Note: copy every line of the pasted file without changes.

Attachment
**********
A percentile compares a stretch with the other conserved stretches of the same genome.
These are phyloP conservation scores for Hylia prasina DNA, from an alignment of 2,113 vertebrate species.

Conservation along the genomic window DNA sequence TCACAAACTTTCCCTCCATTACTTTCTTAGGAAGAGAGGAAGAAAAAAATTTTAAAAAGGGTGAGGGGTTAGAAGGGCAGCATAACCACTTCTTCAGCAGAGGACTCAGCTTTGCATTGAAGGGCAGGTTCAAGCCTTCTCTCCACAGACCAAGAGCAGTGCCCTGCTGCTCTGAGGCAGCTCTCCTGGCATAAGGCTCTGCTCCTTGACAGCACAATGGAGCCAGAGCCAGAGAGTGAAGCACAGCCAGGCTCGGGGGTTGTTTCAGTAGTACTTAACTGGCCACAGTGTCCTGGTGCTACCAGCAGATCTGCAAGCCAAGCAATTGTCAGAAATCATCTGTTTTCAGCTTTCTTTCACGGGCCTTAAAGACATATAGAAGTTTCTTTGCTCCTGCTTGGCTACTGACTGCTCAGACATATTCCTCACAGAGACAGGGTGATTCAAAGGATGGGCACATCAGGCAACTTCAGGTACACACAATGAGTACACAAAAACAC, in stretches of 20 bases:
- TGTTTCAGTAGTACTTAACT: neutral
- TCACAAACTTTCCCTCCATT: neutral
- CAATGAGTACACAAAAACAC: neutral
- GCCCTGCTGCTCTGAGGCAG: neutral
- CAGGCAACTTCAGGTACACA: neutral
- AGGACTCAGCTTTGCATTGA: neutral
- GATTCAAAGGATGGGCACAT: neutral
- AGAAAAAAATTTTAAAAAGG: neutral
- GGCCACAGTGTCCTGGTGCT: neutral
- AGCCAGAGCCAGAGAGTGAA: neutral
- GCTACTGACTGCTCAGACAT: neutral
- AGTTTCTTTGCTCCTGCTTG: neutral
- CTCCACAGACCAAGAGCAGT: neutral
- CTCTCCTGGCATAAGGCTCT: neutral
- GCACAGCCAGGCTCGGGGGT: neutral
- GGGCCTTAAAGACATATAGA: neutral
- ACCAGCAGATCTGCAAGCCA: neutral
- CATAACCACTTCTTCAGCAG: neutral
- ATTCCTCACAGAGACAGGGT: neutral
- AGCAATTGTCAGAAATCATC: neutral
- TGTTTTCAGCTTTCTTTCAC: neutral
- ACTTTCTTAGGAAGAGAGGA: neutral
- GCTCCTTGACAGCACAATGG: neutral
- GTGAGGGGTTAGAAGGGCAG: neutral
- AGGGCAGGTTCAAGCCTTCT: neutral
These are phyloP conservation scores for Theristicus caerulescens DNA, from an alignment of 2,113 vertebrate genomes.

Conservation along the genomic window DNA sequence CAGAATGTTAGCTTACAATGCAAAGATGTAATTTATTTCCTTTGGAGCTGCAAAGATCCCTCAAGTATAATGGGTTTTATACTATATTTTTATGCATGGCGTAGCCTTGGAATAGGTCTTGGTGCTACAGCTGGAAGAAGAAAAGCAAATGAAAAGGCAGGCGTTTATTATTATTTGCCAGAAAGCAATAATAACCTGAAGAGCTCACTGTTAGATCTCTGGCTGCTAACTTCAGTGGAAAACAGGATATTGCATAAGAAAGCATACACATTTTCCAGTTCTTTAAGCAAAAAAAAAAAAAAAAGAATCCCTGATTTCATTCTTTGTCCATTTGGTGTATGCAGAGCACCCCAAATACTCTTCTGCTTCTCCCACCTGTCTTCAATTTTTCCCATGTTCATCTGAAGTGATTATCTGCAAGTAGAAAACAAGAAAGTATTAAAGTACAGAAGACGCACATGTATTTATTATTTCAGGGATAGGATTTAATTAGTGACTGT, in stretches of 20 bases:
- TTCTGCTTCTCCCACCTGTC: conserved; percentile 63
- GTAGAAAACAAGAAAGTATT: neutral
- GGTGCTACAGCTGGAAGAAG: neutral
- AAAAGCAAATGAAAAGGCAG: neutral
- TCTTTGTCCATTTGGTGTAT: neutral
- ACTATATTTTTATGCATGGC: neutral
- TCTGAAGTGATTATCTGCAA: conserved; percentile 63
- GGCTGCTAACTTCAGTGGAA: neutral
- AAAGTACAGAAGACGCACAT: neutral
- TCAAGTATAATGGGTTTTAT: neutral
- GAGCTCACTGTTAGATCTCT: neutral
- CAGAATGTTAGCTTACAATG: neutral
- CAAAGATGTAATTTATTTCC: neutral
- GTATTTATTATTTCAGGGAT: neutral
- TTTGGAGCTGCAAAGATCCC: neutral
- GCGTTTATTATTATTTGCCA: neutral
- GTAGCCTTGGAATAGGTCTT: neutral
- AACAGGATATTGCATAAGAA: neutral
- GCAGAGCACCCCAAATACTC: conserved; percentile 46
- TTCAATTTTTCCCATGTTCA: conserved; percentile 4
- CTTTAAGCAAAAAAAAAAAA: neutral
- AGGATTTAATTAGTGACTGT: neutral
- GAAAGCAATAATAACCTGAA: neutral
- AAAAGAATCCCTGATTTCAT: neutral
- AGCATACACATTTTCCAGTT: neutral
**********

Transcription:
A percentile compares a stretch with the other conserved stretches of the same genome.
These are phyloP conservation scores for Hylia prasina DNA, from an alignment of 2,113 vertebrate species.

Conservation along the genomic window DNA sequence TCACAAACTTTCCCTCCATTACTTTCTTAGGAAGAGAGGAAGAAAAAAATTTTAAAAAGGGTGAGGGGTTAGAAGGGCAGCATAACCACTTCTTCAGCAGAGGACTCAGCTTTGCATTGAAGGGCAGGTTCAAGCCTTCTCTCCACAGACCAAGAGCAGTGCCCTGCTGCTCTGAGGCAGCTCTCCTGGCATAAGGCTCTGCTCCTTGACAGCACAATGGAGCCAGAGCCAGAGAGTGAAGCACAGCCAGGCTCGGGGGTTGTTTCAGTAGTACTTAACTGGCCACAGTGTCCTGGTGCTACCAGCAGATCTGCAAGCCAAGCAATTGTCAGAAATCATCTGTTTTCAGCTTTCTTTCACGGGCCTTAAAGACATATAGAAGTTTCTTTGCTCCTGCTTGGCTACTGACTGCTCAGACATATTCCTCACAGAGACAGGGTGATTCAAAGGATGGGCACATCAGGCAACTTCAGGTACACACAATGAGTACACAAAAACAC, in stretches of 20 bases:
- TGTTTCAGTAGTACTTAACT: neutral
- TCACAAACTTTCCCTCCATT: neutral
- CAATGAGTACACAAAAACAC: neutral
- GCCCTGCTGCTCTGAGGCAG: neutral
- CAGGCAACTTCAGGTACACA: neutral
- AGGACTCAGCTTTGCATTGA: neutral
- GATTCAAAGGATGGGCACAT: neutral
- AGAAAAAAATTTTAAAAAGG: neutral
- GGCCACAGTGTCCTGGTGCT: neutral
- AGCCAGAGCCAGAGAGTGAA: neutral
- GCTACTGACTGCTCAGACAT: neutral
- AGTTTCTTTGCTCCTGCTTG: neutral
- CTCCACAGACCAAGAGCAGT: neutral
- CTCTCCTGGCATAAGGCTCT: neutral
- GCACAGCCAGGCTCGGGGGT: neutral
- GGGCCTTAAAGACATATAGA: neutral
- ACCAGCAGATCTGCAAGCCA: neutral
- CATAACCACTTCTTCAGCAG: neutral
- ATTCCTCACAGAGACAGGGT: neutral
- AGCAATTGTCAGAAATCATC: neutral
- TGTTTTCAGCTTTCTTTCAC: neutral
- ACTTTCTTAGGAAGAGAGGA: neutral
- GCTCCTTGACAGCACAATGG: neutral
- GTGAGGGGTTAGAAGGGCAG: neutral
- AGGGCAGGTTCAAGCCTTCT: neutral
These are phyloP conservation scores for Theristicus caerulescens DNA, from an alignment of 2,113 vertebrate genomes.

Conservation along the genomic window DNA sequence CAGAATGTTAGCTTACAATGCAAAGATGTAATTTATTTCCTTTGGAGCTGCAAAGATCCCTCAAGTATAATGGGTTTTATACTATATTTTTATGCATGGCGTAGCCTTGGAATAGGTCTTGGTGCTACAGCTGGAAGAAGAAAAGCAAATGAAAAGGCAGGCGTTTATTATTATTTGCCAGAAAGCAATAATAACCTGAAGAGCTCACTGTTAGATCTCTGGCTGCTAACTTCAGTGGAAAACAGGATATTGCATAAGAAAGCATACACATTTTCCAGTTCTTTAAGCAAAAAAAAAAAAAAAAGAATCCCTGATTTCATTCTTTGTCCATTTGGTGTATGCAGAGCACCCCAAATACTCTTCTGCTTCTCCCACCTGTCTTCAATTTTTCCCATGTTCATCTGAAGTGATTATCTGCAAGTAGAAAACAAGAAAGTATTAAAGTACAGAAGACGCACATGTATTTATTATTTCAGGGATAGGATTTAATTAGTGACTGT, in stretches of 20 bases:
- TTCTGCTTCTCCCACCTGTC: conserved; percentile 63
- GTAGAAAACAAGAAAGTATT: neutral
- GGTGCTACAGCTGGAAGAAG: neutral
- AAAAGCAAATGAAAAGGCAG: neutral
- TCTTTGTCCATTTGGTGTAT: neutral
- ACTATATTTTTATGCATGGC: neutral
- TCTGAAGTGATTATCTGCAA: conserved; percentile 63
- GGCTGCTAACTTCAGTGGAA: neutral
- AAAGTACAGAAGACGCACAT: neutral
- TCAAGTATAATGGGTTTTAT: neutral
- GAGCTCACTGTTAGATCTCT: neutral
- CAGAATGTTAGCTTACAATG: neutral
- CAAAGATGTAATTTATTTCC: neutral
- GTATTTATTATTTCAGGGAT: neutral
- TTTGGAGCTGCAAAGATCCC: neutral
- GCGTTTATTATTATTTGCCA: neutral
- GTAGCCTTGGAATAGGTCTT: neutral
- AACAGGATATTGCATAAGAA: neutral
- GCAGAGCACCCCAAATACTC: conserved; percentile 46
- TTCAATTTTTCCCATGTTCA: conserved; percentile 4
- CTTTAAGCAAAAAAAAAAAA: neutral
- AGGATTTAATTAGTGACTGT: neutral
- GAAAGCAATAATAACCTGAA: neutral
- AAAAGAATCCCTGATTTCAT: neutral
- AGCATACACATTTTCCAGTT: neutral